In 2015, the debate on financial regulation has more or less ignored the actual changes to largest U.S. banks. Three facts have been hard to square.

  • Assertions about “rolling back Dodd-Frank” continue despite zero legislation passing and being signed by the President this year. Even the contents of proposals target community and regional banks, not large banks.
  • Politically, recent questions are centered on a modern Glass-Steagall, as if Dodd-Frank never happened.
  • Meanwhile, this year regulators are finalizing important rules that increase capital far above international standards. In fact, total loss absorbing capacity is set to be greater than 20 percent of risk-weighted assets, 4.4 to 5 times the losses projected by the Fed under the most severe scenario in the stress test.

The fact is reform has dramatically changed the largest banks. Capital has doubled. Liquidity has tripled. Large banks have reduced legal entities by 20 percent. Four of the largest banks have shrunk and overall the largest banks have grown far slower than the U.S. economy, regional banks, and community banks. This presentation provides a summary of these significant changes.

  • To date, the six largest banks have increased their core capital by 78 percent and their median simple leverage ratio by 46 percent since the quarter before the crisis. Large banks have also more than tripled their liquid assets.
  • All six institutions have made signification reductions and have reduced legal entities by 20 percent since 2009. Goldman has trimmed $250B in assets, Morgan Stanley has reduced its assets by 22 percent, Citi has shed $700B in noncore assets, BofA has eliminated 746 legal entities, and JPM has cut ties with more than 2,000 customers who were creating regulatory burden.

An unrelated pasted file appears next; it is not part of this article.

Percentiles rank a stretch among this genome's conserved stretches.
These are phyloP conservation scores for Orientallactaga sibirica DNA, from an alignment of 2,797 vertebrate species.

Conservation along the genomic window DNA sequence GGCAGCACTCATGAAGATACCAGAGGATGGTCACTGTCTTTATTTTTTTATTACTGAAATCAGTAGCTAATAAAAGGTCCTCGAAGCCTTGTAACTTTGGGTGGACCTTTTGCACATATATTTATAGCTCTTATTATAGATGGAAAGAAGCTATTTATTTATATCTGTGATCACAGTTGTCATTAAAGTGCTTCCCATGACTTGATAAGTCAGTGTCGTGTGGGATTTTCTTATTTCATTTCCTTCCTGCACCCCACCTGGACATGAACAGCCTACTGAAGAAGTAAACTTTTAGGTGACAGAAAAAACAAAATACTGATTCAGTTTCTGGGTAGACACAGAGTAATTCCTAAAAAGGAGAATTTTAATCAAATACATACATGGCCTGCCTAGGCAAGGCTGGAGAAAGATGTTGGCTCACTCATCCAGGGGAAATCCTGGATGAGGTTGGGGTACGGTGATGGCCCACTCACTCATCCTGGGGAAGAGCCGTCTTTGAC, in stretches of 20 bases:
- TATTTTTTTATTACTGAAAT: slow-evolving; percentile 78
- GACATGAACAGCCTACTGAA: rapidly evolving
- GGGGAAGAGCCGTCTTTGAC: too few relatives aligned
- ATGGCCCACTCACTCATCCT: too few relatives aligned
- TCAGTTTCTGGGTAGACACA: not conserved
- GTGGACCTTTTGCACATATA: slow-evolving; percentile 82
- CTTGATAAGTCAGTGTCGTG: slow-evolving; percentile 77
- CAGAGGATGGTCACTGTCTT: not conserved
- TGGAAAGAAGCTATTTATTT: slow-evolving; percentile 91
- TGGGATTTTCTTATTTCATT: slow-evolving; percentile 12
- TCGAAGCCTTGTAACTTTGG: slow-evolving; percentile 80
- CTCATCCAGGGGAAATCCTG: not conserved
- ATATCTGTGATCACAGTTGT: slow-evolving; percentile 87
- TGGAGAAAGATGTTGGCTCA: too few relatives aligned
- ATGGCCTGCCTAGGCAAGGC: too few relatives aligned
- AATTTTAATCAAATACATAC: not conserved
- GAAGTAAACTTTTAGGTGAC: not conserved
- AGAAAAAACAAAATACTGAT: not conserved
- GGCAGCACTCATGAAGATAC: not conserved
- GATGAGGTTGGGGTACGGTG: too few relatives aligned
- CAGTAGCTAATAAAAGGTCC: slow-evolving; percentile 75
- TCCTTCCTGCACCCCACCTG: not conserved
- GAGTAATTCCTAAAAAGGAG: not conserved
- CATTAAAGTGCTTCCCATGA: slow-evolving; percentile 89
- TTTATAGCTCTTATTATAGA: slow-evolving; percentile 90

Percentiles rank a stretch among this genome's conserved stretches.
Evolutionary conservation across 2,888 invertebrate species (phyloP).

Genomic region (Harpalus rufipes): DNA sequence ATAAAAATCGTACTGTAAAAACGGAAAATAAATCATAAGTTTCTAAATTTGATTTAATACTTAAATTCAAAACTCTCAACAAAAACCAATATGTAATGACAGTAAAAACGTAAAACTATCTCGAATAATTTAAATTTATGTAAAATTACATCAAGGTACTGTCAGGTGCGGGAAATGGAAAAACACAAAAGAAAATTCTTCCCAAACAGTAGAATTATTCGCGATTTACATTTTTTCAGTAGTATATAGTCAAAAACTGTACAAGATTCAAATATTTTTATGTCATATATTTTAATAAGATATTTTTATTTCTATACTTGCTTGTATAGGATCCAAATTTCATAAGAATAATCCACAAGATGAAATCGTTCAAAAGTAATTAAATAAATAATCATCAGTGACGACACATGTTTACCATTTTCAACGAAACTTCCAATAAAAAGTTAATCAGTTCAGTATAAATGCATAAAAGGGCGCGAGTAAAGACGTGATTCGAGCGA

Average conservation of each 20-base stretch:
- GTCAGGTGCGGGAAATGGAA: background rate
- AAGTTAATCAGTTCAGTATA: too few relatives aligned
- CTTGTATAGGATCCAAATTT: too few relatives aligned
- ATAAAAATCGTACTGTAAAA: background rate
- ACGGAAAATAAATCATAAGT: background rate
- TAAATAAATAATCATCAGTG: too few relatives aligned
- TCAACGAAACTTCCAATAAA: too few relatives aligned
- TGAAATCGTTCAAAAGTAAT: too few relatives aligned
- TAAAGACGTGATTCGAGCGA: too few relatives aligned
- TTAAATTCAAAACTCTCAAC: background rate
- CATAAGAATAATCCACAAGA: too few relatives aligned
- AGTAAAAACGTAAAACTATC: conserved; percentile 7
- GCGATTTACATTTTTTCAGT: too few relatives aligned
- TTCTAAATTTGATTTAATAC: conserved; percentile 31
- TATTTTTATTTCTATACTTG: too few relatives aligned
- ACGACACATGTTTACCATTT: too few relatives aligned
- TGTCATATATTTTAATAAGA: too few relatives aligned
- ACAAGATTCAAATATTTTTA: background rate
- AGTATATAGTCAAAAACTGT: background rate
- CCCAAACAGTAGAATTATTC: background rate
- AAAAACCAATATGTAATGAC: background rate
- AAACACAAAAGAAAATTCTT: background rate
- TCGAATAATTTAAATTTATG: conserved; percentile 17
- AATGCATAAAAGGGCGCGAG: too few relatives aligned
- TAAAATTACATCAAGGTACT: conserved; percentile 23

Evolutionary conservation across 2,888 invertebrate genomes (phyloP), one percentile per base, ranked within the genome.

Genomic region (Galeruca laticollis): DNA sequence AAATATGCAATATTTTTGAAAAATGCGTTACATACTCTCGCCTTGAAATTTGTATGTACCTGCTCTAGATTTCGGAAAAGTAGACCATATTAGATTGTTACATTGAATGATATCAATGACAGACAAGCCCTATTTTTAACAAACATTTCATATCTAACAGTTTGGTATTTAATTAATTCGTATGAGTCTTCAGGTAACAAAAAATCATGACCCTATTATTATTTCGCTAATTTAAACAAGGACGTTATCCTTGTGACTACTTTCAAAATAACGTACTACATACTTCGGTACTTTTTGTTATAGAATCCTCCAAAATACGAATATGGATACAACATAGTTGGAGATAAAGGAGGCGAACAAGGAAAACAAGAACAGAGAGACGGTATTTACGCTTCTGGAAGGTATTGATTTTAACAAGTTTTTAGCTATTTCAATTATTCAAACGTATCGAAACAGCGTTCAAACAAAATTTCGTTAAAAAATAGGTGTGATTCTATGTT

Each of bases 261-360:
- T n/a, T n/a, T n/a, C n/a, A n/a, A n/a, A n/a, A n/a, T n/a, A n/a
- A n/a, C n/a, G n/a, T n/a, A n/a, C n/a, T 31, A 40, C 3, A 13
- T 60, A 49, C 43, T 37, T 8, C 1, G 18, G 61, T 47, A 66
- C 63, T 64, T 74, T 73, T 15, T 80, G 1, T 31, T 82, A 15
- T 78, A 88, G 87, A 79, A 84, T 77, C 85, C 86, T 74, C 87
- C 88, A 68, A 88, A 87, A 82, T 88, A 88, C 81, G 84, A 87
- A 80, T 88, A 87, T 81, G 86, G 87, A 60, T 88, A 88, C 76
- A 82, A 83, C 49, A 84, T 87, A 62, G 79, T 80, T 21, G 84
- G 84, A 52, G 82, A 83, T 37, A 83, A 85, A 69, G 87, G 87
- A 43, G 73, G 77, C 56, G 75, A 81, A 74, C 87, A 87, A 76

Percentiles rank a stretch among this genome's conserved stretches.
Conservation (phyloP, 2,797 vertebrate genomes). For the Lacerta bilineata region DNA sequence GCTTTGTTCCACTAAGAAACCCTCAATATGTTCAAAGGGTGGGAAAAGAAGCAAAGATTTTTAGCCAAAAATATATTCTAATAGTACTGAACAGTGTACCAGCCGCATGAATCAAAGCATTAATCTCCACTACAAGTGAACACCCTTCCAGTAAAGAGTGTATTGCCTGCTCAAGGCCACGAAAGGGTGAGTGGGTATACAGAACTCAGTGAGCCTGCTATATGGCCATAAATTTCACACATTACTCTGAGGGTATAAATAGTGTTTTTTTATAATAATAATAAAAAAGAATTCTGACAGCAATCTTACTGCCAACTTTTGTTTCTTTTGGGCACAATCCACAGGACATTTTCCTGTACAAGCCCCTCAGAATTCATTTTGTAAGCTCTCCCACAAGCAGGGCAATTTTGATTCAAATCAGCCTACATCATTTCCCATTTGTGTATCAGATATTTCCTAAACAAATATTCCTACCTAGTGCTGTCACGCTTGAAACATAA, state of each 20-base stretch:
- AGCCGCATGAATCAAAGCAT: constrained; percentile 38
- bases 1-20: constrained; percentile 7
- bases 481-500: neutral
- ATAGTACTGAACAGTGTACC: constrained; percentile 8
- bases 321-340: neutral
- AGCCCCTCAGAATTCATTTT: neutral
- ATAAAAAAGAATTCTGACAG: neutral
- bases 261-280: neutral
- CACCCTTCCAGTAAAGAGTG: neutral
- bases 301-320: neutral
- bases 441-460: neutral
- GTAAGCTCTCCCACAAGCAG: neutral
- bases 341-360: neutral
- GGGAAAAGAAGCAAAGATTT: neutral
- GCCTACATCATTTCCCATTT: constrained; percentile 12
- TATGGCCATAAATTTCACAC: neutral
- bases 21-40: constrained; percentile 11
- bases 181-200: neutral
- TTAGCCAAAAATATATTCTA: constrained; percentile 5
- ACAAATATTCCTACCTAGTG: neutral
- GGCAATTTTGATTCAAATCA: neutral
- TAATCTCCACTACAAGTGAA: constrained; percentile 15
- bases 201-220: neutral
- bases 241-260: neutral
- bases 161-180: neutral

• Large banks’ holding companies have only grown 0.23 percent since the crisis compared to 20+ percent growth by smaller bank holding companies, reducing financial market concentration.
  • New rules like ISDA’s 48 hour-stay on derivatives and the Fed’s total loss absorbing capacity (TLAC) rule ensure creditors, not taxpayers, absorb losses during failure. These developments will help facilitate resolution of a large bank failure.
  • Any potential funding advantage of large banks due to market perceptions of government support has been eliminated or even reversed. Academic research, the recent GAO report, and credit ratings all point to this conclusion.

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